On August 5, 1941, in a radio broadcast following a three-day meeting at sea with US President Franklin D. Roosevelt, Churchill, referred to the atrocities perpetrated by Nazi Germany in its military campaign against the Soviet Union as "a crime without a name." This was almost six months before the "Final Solution of the Jewish Question" became the official policy of the Third Reich. Four years later, on August 8, 1945, in London, the United States, Great Britain, the Soviet Union and France undertook to try certain "major war criminals" for crimes against peace, war crimes, and crimes against humanity. Since then, crimes against humanity generally, and genocide specifically, have become codified in international law, and made the basis of precedent shattering tribunals.
In this course, we will be examining the historical, philosophical and political origins of statutes that outlaw crimes against humanity and genocide. We will then focus on aspects of the first post-World War II trial of the SS personnel at the Nazi concentration camps of Bergen-Belsen and Auschwitz, followed by the International Military Tribunal at Nuremberg; the Eichmann Trial in Jerusalem; the trial in Tel Aviv of the head of the Jewish police of a Polish ghetto; the trial of former Serbian and Yugoslav president Slobodan Milosevic before the International Criminal Tribunal for the Former Yugoslavia, and related proceedings; as well as certain prosecutions before the International Criminal Tribunal for Rwanda, in particular those relating to incitement to genocide on the part of newspapers and radio broadcasters. We will be comparing and contrasting aspects of these trials. We will also discuss the impact of the Convention on the Prevention and Punishment of the Crime of Genocide, and consider the development of the law relating to genocide and crimes against humanity over the course of the past 70 years and its contemporary implications. We will also be discussing the evolution of the law regarding the defense of superior orders (the so-called "Nuremberg Defense").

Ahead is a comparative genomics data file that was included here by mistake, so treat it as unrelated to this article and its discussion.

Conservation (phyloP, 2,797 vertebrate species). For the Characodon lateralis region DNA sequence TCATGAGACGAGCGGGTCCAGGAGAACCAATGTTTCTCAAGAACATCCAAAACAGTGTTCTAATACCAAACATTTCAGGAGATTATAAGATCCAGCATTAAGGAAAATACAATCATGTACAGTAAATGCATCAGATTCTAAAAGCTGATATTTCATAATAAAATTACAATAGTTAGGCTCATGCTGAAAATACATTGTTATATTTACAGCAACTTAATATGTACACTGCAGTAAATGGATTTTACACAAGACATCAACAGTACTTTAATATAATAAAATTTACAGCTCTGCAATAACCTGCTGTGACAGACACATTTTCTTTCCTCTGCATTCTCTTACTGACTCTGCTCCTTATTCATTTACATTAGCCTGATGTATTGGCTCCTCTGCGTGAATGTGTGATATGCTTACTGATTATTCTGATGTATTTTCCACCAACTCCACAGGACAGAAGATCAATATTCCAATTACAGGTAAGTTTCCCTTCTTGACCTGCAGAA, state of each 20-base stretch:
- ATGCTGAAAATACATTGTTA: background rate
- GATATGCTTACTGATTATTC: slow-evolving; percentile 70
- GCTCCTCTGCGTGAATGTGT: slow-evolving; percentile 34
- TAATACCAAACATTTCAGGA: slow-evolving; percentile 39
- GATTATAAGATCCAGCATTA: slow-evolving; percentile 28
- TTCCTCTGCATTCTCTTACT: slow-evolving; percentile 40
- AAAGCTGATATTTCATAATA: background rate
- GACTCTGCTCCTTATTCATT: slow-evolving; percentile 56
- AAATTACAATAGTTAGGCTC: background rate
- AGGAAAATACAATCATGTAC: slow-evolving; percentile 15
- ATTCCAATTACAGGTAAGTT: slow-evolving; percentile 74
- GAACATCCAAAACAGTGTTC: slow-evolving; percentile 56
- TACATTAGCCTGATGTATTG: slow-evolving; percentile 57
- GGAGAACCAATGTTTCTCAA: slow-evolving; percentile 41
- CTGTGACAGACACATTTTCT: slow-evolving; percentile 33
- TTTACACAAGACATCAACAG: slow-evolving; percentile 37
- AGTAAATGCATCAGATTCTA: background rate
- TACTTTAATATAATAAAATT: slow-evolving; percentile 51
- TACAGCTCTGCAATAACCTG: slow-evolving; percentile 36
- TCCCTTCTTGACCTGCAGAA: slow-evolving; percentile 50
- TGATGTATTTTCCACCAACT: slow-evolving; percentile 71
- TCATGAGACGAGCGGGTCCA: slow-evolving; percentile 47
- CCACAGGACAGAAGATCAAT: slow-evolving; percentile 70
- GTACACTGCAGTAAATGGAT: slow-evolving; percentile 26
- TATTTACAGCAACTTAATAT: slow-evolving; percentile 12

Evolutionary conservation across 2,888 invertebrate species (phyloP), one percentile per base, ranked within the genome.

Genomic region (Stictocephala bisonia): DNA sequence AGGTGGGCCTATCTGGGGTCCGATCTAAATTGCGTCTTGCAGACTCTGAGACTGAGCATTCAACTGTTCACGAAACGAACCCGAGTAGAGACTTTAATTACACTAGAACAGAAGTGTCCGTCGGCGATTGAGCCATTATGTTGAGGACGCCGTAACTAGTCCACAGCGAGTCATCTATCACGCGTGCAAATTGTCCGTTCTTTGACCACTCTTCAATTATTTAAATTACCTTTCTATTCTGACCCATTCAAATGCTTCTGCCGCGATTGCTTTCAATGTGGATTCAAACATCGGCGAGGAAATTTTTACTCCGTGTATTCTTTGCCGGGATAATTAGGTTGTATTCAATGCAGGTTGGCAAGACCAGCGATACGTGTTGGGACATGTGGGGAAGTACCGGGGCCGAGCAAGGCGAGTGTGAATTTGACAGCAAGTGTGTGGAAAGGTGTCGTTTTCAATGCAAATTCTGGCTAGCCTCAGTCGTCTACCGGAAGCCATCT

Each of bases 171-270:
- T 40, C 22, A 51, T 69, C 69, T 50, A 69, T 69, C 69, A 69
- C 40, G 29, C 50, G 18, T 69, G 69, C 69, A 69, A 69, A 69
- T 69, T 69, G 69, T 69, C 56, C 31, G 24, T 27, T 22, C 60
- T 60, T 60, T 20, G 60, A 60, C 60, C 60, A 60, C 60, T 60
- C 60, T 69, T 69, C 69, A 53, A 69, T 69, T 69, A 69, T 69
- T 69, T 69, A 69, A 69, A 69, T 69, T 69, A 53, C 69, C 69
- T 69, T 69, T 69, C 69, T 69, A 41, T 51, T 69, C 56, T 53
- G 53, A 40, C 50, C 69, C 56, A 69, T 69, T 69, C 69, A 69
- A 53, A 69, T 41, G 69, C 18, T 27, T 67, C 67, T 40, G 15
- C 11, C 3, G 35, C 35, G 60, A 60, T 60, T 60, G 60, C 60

Class participation will constitute a significant element of the course evaluation. In addition there will be a short writing project which hopefully will be the basis of an oral presentation in class, as well as a comprehensive take home final exam.
The goal of the course is to provide the students with a broad awareness of the jurisprudential, historical, political, and social dimensions that underlie the ongoing efforts to criminalize and prosecute ethnically, religiously or racially motivated mass murder and related atrocities.
Section Offerings for 2012-13
|L6459-001||12F||The Law of Genocide|
|M. Rosensaft||W 4:20 PM-6:10 PM||WJWH L104|
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